Getting back into town was much easier than getting out of it, so we were able to return to the hotel to change clothes pretty quickly before heading back to the Zona Colonial once again in the hopes of catching a performance of the Congos de Villa Mella (Afro-Dominican religious music performed by a brotherhood recently designated a treasure of intangible human patrimony by UNESCO). For dinner, we headed to La Creperie, right in front of the Alcazar de Colon. There we chatted with Melvin, one of my waiter fans, and made friends with Charlie, the restaurant’s official cat, who was exceedingly friendly if disappointed that we had no meat. Then, just as we got our dessert, enormous fireworks started going off just across the river. Enormous and LOUD. So much so that every time a new barrage started, all the city’s car alarms started going off in unison. The owners would just get them turned off when it would start all over again. This happened so many times that it became rather hilarious, but eventually the pyrotechnic display wrapped up and we headed off to see/hear/film the Congos. False alarm: the monastery ruins were just as closed off as the day before, and only the resident stray dogs were in attendance. End of day.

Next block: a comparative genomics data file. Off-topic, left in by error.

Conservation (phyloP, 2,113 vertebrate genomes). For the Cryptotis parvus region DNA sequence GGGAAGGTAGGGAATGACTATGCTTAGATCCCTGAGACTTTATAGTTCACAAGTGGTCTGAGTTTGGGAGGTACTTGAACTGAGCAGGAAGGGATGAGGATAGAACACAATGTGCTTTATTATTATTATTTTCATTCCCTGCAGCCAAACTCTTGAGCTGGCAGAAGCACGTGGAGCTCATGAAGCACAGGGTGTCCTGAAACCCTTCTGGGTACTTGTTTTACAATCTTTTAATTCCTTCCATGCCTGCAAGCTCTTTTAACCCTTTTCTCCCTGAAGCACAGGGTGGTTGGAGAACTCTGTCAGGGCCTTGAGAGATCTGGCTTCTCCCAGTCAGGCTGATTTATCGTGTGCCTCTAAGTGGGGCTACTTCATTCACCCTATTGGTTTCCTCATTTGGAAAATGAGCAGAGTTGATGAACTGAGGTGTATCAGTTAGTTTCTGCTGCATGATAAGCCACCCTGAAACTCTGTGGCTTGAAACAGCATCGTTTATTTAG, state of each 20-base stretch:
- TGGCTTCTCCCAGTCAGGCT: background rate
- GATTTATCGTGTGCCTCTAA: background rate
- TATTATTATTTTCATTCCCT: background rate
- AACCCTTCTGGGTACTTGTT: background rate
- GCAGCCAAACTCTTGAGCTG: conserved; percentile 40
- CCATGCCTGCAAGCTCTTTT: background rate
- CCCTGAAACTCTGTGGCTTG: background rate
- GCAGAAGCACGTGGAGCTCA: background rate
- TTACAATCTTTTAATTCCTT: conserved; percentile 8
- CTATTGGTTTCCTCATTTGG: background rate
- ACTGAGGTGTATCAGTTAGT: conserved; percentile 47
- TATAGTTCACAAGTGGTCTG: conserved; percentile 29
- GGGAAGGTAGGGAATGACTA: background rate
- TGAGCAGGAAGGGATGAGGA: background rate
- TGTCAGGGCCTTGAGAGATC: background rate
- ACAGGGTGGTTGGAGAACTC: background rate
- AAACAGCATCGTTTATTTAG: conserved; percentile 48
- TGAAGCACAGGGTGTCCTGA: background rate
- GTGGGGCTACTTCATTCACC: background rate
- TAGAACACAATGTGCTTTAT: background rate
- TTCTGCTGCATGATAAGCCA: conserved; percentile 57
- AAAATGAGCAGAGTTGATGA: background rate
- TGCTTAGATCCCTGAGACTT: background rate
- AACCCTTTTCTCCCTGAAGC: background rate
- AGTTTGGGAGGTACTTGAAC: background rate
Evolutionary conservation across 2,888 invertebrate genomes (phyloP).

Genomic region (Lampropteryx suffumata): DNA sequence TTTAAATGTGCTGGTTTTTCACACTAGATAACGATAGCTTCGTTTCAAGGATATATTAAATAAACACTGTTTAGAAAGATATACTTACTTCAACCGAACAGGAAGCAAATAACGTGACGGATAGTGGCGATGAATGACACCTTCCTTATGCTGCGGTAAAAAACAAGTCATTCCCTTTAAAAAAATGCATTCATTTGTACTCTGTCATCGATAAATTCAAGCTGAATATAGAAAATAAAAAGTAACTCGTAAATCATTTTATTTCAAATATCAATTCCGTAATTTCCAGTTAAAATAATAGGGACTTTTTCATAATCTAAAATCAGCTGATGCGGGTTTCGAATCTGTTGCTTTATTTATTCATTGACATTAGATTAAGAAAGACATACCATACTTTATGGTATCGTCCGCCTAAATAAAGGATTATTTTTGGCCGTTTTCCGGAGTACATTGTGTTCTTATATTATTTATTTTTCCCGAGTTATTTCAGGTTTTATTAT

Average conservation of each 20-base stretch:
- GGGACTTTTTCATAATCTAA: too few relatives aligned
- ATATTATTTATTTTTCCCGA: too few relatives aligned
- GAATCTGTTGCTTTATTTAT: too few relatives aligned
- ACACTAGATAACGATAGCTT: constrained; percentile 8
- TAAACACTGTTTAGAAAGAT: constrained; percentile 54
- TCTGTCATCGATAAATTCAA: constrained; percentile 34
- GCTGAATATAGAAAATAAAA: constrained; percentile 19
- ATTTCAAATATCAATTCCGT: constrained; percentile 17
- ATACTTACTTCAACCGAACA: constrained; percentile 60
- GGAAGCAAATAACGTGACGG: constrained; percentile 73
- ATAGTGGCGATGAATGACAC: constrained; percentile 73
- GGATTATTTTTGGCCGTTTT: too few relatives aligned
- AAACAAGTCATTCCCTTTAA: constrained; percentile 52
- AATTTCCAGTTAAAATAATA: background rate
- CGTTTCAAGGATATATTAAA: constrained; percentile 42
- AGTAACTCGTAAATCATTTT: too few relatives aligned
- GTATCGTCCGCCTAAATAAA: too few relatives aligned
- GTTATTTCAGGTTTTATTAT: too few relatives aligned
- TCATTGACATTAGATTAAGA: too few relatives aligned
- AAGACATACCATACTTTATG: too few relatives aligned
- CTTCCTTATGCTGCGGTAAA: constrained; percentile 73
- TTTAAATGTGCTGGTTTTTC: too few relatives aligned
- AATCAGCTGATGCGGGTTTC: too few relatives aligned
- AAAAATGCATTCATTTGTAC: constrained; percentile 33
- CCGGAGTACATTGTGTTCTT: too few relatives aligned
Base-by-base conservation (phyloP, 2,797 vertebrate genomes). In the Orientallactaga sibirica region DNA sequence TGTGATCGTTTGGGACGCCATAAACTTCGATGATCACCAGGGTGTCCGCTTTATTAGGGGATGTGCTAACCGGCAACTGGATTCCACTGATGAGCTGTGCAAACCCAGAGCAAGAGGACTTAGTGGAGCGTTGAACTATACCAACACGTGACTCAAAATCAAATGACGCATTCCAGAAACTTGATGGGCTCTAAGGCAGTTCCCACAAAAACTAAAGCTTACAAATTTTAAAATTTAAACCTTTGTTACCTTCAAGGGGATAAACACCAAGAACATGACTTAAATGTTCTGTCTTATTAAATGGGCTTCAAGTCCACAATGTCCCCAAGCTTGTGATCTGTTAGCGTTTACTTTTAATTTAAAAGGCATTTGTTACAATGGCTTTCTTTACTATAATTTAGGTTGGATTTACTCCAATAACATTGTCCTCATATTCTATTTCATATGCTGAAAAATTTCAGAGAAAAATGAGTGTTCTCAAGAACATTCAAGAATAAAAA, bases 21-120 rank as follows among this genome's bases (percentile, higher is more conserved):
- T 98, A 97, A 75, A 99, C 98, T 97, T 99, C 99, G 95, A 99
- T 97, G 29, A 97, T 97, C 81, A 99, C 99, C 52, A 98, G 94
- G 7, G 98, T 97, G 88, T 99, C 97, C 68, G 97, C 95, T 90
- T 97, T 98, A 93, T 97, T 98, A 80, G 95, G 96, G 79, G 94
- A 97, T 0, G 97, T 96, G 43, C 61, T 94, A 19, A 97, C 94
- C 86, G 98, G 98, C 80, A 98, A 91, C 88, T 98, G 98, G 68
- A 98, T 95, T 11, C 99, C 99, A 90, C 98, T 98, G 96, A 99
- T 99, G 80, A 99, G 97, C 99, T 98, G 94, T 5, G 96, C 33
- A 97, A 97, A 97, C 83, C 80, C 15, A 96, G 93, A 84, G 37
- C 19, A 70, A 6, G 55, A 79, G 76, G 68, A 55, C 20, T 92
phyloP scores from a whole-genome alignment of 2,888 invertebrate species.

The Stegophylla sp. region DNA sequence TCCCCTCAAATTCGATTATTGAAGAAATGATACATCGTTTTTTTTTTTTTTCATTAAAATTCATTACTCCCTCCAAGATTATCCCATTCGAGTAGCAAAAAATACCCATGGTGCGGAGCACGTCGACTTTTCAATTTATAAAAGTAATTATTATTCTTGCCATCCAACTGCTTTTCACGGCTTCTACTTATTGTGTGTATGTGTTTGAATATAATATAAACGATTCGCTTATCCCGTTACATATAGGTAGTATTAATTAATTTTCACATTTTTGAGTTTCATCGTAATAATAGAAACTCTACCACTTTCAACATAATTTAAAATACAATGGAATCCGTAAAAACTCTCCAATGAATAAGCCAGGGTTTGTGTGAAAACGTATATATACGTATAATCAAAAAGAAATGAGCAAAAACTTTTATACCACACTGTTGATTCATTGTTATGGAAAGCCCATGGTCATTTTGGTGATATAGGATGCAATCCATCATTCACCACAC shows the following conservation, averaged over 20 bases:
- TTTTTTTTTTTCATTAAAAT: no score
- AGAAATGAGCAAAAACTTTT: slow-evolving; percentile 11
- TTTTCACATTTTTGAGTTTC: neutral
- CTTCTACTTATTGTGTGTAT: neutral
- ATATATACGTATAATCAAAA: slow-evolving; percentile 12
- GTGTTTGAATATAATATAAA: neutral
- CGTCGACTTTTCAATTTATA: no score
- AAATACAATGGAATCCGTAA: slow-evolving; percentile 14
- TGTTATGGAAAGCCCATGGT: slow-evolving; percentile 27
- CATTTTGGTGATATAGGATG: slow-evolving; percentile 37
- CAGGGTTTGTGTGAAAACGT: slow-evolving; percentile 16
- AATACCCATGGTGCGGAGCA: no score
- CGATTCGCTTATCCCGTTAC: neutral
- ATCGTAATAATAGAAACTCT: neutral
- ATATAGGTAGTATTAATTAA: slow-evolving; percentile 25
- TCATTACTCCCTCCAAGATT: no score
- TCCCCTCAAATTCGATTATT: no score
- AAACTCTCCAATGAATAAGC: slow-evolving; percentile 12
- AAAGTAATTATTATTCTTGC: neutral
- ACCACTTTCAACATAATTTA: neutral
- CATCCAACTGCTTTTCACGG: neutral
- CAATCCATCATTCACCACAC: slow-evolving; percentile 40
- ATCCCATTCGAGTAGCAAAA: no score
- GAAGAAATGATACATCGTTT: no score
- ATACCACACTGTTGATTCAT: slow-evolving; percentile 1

Friday turned out to be not such a good day for sight-seeing. We got up at a decent hour in order to make our meeting with Cesar Amado and other documentation center personnel at CEDAF, an NGO for Agricultural and Forestry Development. Unluckily, as soon as we left we had a flat tire and had to pull over. Luckily, two good Samaritans immediately appeared to change it for us and we made it to our meeting only 10 minutes late. Also luckily, the CEDAF folk were quite lovely and interesting. But also unluckily, the tire was unreparable and we had to waste several hours looking for new tires. We ended up buying four since the other three didn’t look so great either. The guy who sold them to us assured they were “the best Chinese tires.” (Elevated import costs put Firestone and Michelin out of our league.) Miraculously, after doing all that we still had time for a lunch of fish in garlic sauce and a quick visit to the botanical gardens, where we took their little train around the beautiful grounds and got out to see the Japanese Garden of incongruously tropical plants. The highlight was the enormous Anacahuita tree, native to Panama and in possession of impressive roots that look something like perfectly vertical walls for a labyrinth.